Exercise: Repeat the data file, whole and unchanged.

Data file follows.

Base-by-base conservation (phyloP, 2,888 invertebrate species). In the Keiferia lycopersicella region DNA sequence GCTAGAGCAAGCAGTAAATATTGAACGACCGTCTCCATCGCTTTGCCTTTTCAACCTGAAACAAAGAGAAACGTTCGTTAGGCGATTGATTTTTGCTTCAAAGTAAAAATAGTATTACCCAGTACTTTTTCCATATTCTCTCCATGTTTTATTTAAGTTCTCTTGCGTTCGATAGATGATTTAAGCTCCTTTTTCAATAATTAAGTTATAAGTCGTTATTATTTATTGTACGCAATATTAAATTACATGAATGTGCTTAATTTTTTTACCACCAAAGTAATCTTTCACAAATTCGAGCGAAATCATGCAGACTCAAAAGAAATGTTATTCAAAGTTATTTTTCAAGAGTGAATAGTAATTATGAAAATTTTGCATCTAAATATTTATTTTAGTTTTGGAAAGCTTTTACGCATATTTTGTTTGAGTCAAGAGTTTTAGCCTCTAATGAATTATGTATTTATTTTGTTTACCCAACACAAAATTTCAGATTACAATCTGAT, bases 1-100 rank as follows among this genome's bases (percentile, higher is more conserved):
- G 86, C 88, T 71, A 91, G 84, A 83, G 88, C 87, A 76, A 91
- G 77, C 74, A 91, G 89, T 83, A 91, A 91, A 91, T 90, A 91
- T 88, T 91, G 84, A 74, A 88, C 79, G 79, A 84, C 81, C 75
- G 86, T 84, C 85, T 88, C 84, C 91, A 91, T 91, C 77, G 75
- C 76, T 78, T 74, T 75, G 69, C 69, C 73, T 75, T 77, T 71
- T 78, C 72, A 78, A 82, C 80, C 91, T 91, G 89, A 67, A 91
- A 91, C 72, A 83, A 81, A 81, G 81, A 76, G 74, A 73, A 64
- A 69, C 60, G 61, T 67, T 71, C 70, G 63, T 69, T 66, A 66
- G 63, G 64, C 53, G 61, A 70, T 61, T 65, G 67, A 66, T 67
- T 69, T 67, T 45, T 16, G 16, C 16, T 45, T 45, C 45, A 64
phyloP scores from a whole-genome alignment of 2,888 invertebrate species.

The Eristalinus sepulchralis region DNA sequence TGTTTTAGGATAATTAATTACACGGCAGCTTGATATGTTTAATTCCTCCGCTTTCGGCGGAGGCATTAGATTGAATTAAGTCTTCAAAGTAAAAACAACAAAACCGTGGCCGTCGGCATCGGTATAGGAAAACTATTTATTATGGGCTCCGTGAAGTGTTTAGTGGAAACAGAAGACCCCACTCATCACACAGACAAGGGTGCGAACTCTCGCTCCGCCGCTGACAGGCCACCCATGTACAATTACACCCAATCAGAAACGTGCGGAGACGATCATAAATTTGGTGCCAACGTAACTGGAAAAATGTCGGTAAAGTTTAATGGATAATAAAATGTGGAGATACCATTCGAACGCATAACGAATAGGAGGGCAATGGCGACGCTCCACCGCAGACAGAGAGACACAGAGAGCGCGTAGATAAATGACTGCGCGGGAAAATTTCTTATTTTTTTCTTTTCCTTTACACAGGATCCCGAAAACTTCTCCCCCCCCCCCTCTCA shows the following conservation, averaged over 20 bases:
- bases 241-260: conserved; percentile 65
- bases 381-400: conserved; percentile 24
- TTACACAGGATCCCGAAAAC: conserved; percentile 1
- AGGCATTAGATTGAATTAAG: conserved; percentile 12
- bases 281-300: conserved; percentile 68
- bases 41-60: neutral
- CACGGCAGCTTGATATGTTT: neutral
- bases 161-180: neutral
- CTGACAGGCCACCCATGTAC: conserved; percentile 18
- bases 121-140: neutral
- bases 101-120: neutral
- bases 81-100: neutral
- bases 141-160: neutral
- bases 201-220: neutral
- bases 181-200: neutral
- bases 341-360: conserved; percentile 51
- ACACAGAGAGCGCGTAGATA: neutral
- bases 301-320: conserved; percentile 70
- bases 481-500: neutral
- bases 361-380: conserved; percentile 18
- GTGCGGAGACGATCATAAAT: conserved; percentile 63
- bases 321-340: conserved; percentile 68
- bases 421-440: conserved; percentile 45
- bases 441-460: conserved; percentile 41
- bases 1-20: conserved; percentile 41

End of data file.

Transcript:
Base-by-base conservation (phyloP, 2,888 invertebrate species). In the Keiferia lycopersicella region DNA sequence GCTAGAGCAAGCAGTAAATATTGAACGACCGTCTCCATCGCTTTGCCTTTTCAACCTGAAACAAAGAGAAACGTTCGTTAGGCGATTGATTTTTGCTTCAAAGTAAAAATAGTATTACCCAGTACTTTTTCCATATTCTCTCCATGTTTTATTTAAGTTCTCTTGCGTTCGATAGATGATTTAAGCTCCTTTTTCAATAATTAAGTTATAAGTCGTTATTATTTATTGTACGCAATATTAAATTACATGAATGTGCTTAATTTTTTTACCACCAAAGTAATCTTTCACAAATTCGAGCGAAATCATGCAGACTCAAAAGAAATGTTATTCAAAGTTATTTTTCAAGAGTGAATAGTAATTATGAAAATTTTGCATCTAAATATTTATTTTAGTTTTGGAAAGCTTTTACGCATATTTTGTTTGAGTCAAGAGTTTTAGCCTCTAATGAATTATGTATTTATTTTGTTTACCCAACACAAAATTTCAGATTACAATCTGAT, bases 1-100 rank as follows among this genome's bases (percentile, higher is more conserved):
- G 86, C 88, T 71, A 91, G 84, A 83, G 88, C 87, A 76, A 91
- G 77, C 74, A 91, G 89, T 83, A 91, A 91, A 91, T 90, A 91
- T 88, T 91, G 84, A 74, A 88, C 79, G 79, A 84, C 81, C 75
- G 86, T 84, C 85, T 88, C 84, C 91, A 91, T 91, C 77, G 75
- C 76, T 78, T 74, T 75, G 69, C 69, C 73, T 75, T 77, T 71
- T 78, C 72, A 78, A 82, C 80, C 91, T 91, G 89, A 67, A 91
- A 91, C 72, A 83, A 81, A 81, G 81, A 76, G 74, A 73, A 64
- A 69, C 60, G 61, T 67, T 71, C 70, G 63, T 69, T 66, A 66
- G 63, G 64, C 53, G 61, A 70, T 61, T 65, G 67, A 66, T 67
- T 69, T 67, T 45, T 16, G 16, C 16, T 45, T 45, C 45, A 64
phyloP scores from a whole-genome alignment of 2,888 invertebrate species.

The Eristalinus sepulchralis region DNA sequence TGTTTTAGGATAATTAATTACACGGCAGCTTGATATGTTTAATTCCTCCGCTTTCGGCGGAGGCATTAGATTGAATTAAGTCTTCAAAGTAAAAACAACAAAACCGTGGCCGTCGGCATCGGTATAGGAAAACTATTTATTATGGGCTCCGTGAAGTGTTTAGTGGAAACAGAAGACCCCACTCATCACACAGACAAGGGTGCGAACTCTCGCTCCGCCGCTGACAGGCCACCCATGTACAATTACACCCAATCAGAAACGTGCGGAGACGATCATAAATTTGGTGCCAACGTAACTGGAAAAATGTCGGTAAAGTTTAATGGATAATAAAATGTGGAGATACCATTCGAACGCATAACGAATAGGAGGGCAATGGCGACGCTCCACCGCAGACAGAGAGACACAGAGAGCGCGTAGATAAATGACTGCGCGGGAAAATTTCTTATTTTTTTCTTTTCCTTTACACAGGATCCCGAAAACTTCTCCCCCCCCCCCTCTCA shows the following conservation, averaged over 20 bases:
- bases 241-260: conserved; percentile 65
- bases 381-400: conserved; percentile 24
- TTACACAGGATCCCGAAAAC: conserved; percentile 1
- AGGCATTAGATTGAATTAAG: conserved; percentile 12
- bases 281-300: conserved; percentile 68
- bases 41-60: neutral
- CACGGCAGCTTGATATGTTT: neutral
- bases 161-180: neutral
- CTGACAGGCCACCCATGTAC: conserved; percentile 18
- bases 121-140: neutral
- bases 101-120: neutral
- bases 81-100: neutral
- bases 141-160: neutral
- bases 201-220: neutral
- bases 181-200: neutral
- bases 341-360: conserved; percentile 51
- ACACAGAGAGCGCGTAGATA: neutral
- bases 301-320: conserved; percentile 70
- bases 481-500: neutral
- bases 361-380: conserved; percentile 18
- GTGCGGAGACGATCATAAAT: conserved; percentile 63
- bases 321-340: conserved; percentile 68
- bases 421-440: conserved; percentile 45
- bases 441-460: conserved; percentile 41
- bases 1-20: conserved; percentile 41